Magic square3The Kubera-Kolam is a floor painting used in India which is in the form of a magic square of order three. It isessentially the same as the Lo Shu Square, but with 19 added to each number, giving a magic constant of 72.
This page from Athanasius Kircher's
(1653) belongs to a treatise on magic squares and showsthe
associated with Jupiter
In 1300, building on the work of the Arab Al-Buni, GreekByzantine scholar Manuel Moschopoulos wrote a mathematicaltreatise on the subject of magic squares, leaving out themysticism of his predecessors.
Moschopoulos was essentiallyunknown to the Latin west. He was not, either, the firstWesterner to have written on magic squares. They appear in aspanish manuscript written in the 1280s, presently in theBiblioteca Vaticana (cod. Reg. Lat. 1283a) due to Alfonso X of Castille.
In that text, each magic square is assigned to therespective planet, as in the Islamic literature.
Magic squaressurface again in Italy in the 14th century, and specifically inFlorence. In fact, a 6x6 and a 9x9 square are exhibited in amanuscript of the
(Treatise of the Abacus)by Paolo dell'Abbaco, aka Paolo Dagomari, a mathematician,astronomer and astrologer who was, among other things, inclose contact with Jacopo Alighieri, a son of Dante. Thesquares can be seen on folios 20 and 21 of MS. 2433, at theBiblioteca Universitaria of Bologna. They also appear on folio69rv of Plimpton 167, a manuscript copy of the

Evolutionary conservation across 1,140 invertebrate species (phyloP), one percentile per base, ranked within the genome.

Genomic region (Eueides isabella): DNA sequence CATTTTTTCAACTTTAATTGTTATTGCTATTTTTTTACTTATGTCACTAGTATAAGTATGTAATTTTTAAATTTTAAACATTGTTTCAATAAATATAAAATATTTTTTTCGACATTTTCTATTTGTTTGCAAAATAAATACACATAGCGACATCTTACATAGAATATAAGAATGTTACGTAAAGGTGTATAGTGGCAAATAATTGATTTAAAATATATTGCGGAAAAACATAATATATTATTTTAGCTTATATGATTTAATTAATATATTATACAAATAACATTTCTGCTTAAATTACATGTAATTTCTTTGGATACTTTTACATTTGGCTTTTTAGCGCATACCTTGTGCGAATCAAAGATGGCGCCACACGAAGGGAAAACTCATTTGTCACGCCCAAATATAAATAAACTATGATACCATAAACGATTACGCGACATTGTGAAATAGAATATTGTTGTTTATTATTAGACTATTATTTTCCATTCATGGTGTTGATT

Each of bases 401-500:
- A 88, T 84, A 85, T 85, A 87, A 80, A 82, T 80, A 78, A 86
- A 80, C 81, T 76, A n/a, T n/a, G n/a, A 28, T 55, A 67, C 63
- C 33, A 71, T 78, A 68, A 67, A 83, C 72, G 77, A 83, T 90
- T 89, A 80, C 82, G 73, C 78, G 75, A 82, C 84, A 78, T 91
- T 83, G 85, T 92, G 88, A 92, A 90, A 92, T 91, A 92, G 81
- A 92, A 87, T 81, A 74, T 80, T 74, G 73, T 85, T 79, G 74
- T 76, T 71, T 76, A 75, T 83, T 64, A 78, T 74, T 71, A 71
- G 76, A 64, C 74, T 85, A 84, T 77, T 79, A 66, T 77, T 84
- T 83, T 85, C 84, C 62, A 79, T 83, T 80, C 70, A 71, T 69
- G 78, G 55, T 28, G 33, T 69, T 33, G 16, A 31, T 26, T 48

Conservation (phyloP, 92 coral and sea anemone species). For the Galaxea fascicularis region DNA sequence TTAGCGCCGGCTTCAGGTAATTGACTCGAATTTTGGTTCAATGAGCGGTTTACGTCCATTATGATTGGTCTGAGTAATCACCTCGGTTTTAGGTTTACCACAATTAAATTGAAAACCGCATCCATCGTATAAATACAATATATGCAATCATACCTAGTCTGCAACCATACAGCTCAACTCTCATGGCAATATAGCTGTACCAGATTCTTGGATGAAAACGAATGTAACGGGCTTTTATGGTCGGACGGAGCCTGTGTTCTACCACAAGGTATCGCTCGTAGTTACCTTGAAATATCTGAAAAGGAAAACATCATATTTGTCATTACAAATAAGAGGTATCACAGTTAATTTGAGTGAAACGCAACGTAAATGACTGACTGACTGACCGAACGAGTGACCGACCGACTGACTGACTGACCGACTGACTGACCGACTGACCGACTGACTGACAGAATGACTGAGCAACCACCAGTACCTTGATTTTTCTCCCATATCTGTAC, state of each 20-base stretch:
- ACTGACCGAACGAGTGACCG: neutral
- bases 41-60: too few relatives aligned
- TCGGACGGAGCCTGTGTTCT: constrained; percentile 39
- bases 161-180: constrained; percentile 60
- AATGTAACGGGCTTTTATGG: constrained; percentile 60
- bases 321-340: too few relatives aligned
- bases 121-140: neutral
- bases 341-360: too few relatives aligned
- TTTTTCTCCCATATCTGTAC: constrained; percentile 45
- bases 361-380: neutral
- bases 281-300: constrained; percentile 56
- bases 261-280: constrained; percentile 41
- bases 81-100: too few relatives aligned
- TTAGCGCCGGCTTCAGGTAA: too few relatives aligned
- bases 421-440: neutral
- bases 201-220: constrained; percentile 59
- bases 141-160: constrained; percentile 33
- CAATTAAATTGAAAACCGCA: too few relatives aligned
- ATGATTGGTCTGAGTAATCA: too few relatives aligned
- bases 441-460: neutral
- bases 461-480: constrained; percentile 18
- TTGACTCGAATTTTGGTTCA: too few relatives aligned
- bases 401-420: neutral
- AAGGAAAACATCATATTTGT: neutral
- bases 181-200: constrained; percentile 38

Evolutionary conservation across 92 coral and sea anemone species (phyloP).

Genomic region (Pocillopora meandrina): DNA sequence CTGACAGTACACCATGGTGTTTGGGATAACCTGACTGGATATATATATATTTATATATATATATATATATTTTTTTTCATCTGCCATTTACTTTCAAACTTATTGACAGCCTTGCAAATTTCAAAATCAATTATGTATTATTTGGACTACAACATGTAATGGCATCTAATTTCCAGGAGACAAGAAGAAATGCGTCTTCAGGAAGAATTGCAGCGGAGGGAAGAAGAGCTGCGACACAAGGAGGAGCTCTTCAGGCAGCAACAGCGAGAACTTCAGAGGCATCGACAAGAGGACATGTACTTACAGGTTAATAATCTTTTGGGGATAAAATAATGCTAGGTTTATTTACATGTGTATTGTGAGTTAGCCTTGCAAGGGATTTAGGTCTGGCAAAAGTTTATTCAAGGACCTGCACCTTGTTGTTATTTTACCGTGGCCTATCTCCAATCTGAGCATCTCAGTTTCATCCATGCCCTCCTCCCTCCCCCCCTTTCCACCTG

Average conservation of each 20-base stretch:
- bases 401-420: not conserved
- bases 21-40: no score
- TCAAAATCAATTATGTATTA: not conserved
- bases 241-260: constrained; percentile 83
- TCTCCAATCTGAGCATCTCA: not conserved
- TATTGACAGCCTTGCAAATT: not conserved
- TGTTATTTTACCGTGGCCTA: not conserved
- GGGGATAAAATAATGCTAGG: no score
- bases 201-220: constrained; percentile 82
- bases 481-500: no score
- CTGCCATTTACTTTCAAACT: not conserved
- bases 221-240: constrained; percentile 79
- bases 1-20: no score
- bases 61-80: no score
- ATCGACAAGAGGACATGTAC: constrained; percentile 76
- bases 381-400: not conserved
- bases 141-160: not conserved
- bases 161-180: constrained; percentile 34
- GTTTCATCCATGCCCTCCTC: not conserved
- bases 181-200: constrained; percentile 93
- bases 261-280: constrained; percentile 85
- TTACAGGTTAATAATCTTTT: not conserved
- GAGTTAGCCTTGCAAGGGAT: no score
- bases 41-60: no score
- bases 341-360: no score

from the 15th century in the Library of ColumbiaUniversity.
It is interesting to observe that Paolo Dagomari,like Pacioli after him, refers to the squares as a useful basis forinventing mathematical questions and games, and does not mention any magical use. Incidentally, though, he alsorefers to them as being respectively the Sun's and the Moon's squares, and mentions that they enter astrologicalcalculations that are not better specified. As said, the same point of view seems to motivate the fellow FlorentineLuca Pacioli, who describes 3x3 to 9x9 squares in his work
De Viribus Quantitatis
A lastronomiasummamente hanno mostrato li supremi di quella commo Ptolomeo, al bumasar ali, al fragano, Geber et gli altritutti La forza et virtu de numeri eserli necessaria
(The supreme masters of Astronomy, such as Ptolemy, Albumasar,Alfraganus, Jabir and all the others, have shown that the force and the virtue of numbers are necessary to thatscience) and then goes on to describe the seven planetary squares, with no mention of magical applications.Magic squares of order 3 through 9, assigned to the seven planets, and described as means to attract the influence of planets and their angels (or demons) during magical practices, can be found in several manuscripts all around Europestarting at least since the 15th century. Among the best known, the
Liber de Angelis
, a magical handbook writtenaround 1440, is included in Cambridge Univ. Lib. MS Dd.xi.45.
The text of the
Liber de Angelis
is very close tothat of
De septem quadraturis planetarum seu quadrati magici
, another handbook of planetary image magiccontained in the Codex 793 of the Biblioteka Jagiellońska (Ms BJ 793).
The magical operations involveengraving the appropriate square on a plate made with the metal assigned to the corresponding planet,
as well as